• RASCI model – includes provision for a support function
  • RACI-VS – includes 2 participation types for verification and support
  • CAIRO – uses “O” for omitted
  • DACI – where “D” represents the driver of the project activity

Anecdotal story
I once distributed my draft RACI and got feedback from a stakeholder that he wanted to have a “C” (consulted) against all the project activities. Indeed he was an electrical engineer and wanted to be consulted on all the other engineering disciplines as well! Nevertheless the RACI was a great basis for a constructive conversation with this person and I learnt a lot about him at the same time, which was useful as the project matured.

Further Reading
Project Management Institute: PMBOK Guide, Edition 4 –

Wikipedia – http://en.wikipedia.org/wiki/Responsibility_assignment_matrix

Project Management Essentials – http://projectmanagementessentials.wordpress.com/2010/02/02/nn-12-formula-for-number-of-communication-channels/

We’d like to hear from you. If you use the RACI model, post a comment or send us your feedback.


‘Power’ and ‘Influence’ are two words you will constantly hear if you are seeking to find the path to successful corporate leadership. They’re not lightweight terms, as the timeline of human history has shown. So, learning how to properly use power and influence is most likely to be one of the keys to finding the right path to success.
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I love it when people send in feedback and yes, I am reading it all. The feedback I received below came from a client who was commenting on their PMO (not an RNC PMO).
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Of all the projects and programs we have delivered (and remediated), 98% of the people we worked for ended up with a promotion, or bigger job.

How do I know this? We’ve kept very good records of our clients and kept in touch so we know where they’ve gone and when. In looking over the past 13 (and a bit) years we can track the effect of successful projects and programs.

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There were so many reasons for us to be thrilled, proud and feeling just great last Wednesday night. It was a privilege to take part in FICAP’s annual “Who Wants To Be A Rockstar” event as a platinum sponsor, but we were also very proud to see our own fantastic Ray Trevisan up there on the stage. Thank you Ray!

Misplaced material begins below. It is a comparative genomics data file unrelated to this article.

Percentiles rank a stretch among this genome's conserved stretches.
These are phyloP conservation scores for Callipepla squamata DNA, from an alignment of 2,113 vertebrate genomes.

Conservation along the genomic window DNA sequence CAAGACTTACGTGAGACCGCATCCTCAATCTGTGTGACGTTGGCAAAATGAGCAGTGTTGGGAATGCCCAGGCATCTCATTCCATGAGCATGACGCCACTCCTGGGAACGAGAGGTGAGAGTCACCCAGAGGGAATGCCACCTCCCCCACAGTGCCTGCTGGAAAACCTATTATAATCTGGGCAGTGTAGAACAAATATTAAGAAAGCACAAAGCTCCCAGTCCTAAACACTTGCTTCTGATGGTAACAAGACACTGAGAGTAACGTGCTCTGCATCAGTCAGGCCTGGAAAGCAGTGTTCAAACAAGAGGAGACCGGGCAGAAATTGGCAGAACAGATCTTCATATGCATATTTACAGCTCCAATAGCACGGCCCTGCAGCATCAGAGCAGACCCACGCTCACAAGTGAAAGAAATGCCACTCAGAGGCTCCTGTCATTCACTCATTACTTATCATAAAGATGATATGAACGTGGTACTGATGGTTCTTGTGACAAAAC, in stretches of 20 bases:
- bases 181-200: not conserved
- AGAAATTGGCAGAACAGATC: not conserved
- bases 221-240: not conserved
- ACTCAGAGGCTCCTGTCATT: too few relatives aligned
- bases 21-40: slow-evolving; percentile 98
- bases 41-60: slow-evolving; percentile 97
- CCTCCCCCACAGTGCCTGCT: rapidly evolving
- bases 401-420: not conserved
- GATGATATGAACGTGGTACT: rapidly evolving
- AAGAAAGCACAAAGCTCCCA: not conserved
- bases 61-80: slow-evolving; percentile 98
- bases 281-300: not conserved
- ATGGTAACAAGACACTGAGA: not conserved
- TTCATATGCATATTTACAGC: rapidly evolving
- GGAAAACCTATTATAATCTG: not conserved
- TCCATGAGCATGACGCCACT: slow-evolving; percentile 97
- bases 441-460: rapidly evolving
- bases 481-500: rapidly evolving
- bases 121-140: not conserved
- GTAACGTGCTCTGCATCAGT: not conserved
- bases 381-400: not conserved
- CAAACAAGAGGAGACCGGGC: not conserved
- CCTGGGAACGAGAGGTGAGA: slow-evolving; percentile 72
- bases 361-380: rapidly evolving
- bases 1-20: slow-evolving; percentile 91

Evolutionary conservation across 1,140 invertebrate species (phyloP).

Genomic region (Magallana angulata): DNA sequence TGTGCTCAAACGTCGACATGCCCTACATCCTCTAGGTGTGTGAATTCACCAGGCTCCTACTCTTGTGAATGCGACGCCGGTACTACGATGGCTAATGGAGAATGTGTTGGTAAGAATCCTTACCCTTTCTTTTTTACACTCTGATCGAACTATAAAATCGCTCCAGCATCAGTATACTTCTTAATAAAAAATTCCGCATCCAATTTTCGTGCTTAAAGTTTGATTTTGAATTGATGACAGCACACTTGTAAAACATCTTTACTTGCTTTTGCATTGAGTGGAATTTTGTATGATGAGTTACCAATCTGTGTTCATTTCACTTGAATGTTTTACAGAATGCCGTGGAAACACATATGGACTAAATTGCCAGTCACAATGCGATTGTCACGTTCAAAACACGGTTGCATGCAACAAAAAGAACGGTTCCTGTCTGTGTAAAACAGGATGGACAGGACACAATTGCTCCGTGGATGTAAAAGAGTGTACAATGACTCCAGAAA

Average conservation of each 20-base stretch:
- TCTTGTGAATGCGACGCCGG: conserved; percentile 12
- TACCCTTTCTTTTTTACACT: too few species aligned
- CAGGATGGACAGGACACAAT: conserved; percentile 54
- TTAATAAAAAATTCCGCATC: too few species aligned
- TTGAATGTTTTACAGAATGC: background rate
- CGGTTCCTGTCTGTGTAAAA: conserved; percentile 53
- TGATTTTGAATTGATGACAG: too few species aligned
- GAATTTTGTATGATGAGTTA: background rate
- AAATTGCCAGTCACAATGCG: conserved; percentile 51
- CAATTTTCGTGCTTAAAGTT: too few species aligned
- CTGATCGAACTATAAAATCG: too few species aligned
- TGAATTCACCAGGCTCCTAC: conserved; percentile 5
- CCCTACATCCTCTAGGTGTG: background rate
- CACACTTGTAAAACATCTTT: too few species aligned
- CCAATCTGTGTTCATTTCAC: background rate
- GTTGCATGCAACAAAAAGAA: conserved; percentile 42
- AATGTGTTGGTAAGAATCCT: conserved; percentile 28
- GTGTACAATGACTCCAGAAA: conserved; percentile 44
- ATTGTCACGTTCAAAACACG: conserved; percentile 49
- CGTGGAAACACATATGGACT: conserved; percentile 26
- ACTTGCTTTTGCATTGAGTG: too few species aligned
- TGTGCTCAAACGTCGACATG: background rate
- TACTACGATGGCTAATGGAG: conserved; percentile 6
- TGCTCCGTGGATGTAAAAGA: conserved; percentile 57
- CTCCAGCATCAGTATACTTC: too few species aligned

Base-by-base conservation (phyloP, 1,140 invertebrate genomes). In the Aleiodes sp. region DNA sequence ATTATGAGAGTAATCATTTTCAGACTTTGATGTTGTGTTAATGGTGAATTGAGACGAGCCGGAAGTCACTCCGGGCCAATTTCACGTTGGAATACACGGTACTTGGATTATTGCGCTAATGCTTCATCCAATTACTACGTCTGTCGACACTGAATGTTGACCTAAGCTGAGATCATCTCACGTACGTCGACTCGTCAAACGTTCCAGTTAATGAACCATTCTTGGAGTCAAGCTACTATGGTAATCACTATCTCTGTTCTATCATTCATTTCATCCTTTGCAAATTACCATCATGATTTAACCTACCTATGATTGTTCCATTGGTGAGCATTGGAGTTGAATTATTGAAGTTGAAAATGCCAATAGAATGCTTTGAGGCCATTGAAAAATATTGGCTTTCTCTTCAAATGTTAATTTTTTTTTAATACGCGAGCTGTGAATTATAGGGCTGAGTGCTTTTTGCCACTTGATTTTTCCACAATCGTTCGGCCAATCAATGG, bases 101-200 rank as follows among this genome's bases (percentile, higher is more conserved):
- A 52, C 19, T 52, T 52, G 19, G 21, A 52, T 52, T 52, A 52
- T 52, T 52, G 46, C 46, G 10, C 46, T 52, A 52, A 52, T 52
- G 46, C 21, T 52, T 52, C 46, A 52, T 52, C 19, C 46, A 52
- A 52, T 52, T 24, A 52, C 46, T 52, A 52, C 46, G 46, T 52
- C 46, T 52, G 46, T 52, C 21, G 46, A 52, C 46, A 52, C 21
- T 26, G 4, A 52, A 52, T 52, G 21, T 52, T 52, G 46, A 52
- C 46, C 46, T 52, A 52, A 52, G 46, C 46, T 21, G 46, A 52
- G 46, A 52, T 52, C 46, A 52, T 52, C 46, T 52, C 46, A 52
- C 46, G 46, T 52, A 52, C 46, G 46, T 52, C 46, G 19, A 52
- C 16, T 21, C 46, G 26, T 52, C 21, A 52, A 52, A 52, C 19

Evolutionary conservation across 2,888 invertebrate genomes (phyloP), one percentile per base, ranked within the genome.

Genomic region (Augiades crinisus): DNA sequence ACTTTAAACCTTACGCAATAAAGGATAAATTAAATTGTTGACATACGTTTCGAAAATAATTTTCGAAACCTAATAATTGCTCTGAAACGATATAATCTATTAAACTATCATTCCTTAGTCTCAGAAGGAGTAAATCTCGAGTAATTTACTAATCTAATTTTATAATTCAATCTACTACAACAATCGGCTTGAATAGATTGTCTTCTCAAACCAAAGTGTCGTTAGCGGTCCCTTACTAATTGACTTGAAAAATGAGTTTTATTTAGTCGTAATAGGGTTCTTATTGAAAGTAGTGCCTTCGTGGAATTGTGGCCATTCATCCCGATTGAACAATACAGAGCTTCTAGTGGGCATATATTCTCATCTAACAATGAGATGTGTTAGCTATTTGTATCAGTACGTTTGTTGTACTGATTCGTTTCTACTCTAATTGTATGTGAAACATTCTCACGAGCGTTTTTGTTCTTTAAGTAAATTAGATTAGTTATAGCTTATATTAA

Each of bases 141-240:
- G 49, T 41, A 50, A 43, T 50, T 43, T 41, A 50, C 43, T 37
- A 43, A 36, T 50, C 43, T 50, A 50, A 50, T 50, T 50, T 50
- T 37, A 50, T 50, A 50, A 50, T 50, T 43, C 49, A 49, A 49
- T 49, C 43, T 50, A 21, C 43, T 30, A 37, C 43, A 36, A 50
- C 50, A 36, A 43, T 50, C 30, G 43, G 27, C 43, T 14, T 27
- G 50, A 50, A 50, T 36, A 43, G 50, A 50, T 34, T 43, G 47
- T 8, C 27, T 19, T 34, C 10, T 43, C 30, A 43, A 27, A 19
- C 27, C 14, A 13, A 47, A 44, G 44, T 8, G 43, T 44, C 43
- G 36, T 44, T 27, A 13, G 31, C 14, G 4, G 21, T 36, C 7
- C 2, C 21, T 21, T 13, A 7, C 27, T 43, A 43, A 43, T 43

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There’s just over a week to go to FICAP’s 2012 charity event, “Who Wants To Be A RockStar”. This year, RNC is proud to be a platinum sponsor and we’d love to see you there! Financial services professionals by day take to the stage to become Rockstar wannabes for the night for this unique industry event. It’s going to be a fantastic night, but more importantly, everyone on stage and off will be helping to raise funds for two worthwhile organisations – YWCA NSW and Open Family Australia.

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I should have known you’d be interested in what clients don’t like. Previously, I published a list showing why RNC clients like our RNC PMs. You might have noticed that the LIKES list wasn’t about academic PM knowledge or the skills required to manage a project (even though we are proud of our reputation in these areas!). From the start, our clients need to know they can work with us, and vice versa. There’s no point moving on if you can’t get that right, and that’s what the LIKES list was all about.

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One of the most rewarding aspects of running a business is knowing that your clients are satisfied with your services, comfortable to be entrusting you with their projects and programs. In other words, they like you! I was truly gratified recently when three RNC clients acknowledged their appreciation in words…
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13 years ago today I got dressed and headed in to work to talk to my boss about coming back after a period of sick leave. You’ve probably heard me talk about the two meetings that took place that day. I walked away, came home and started RNC.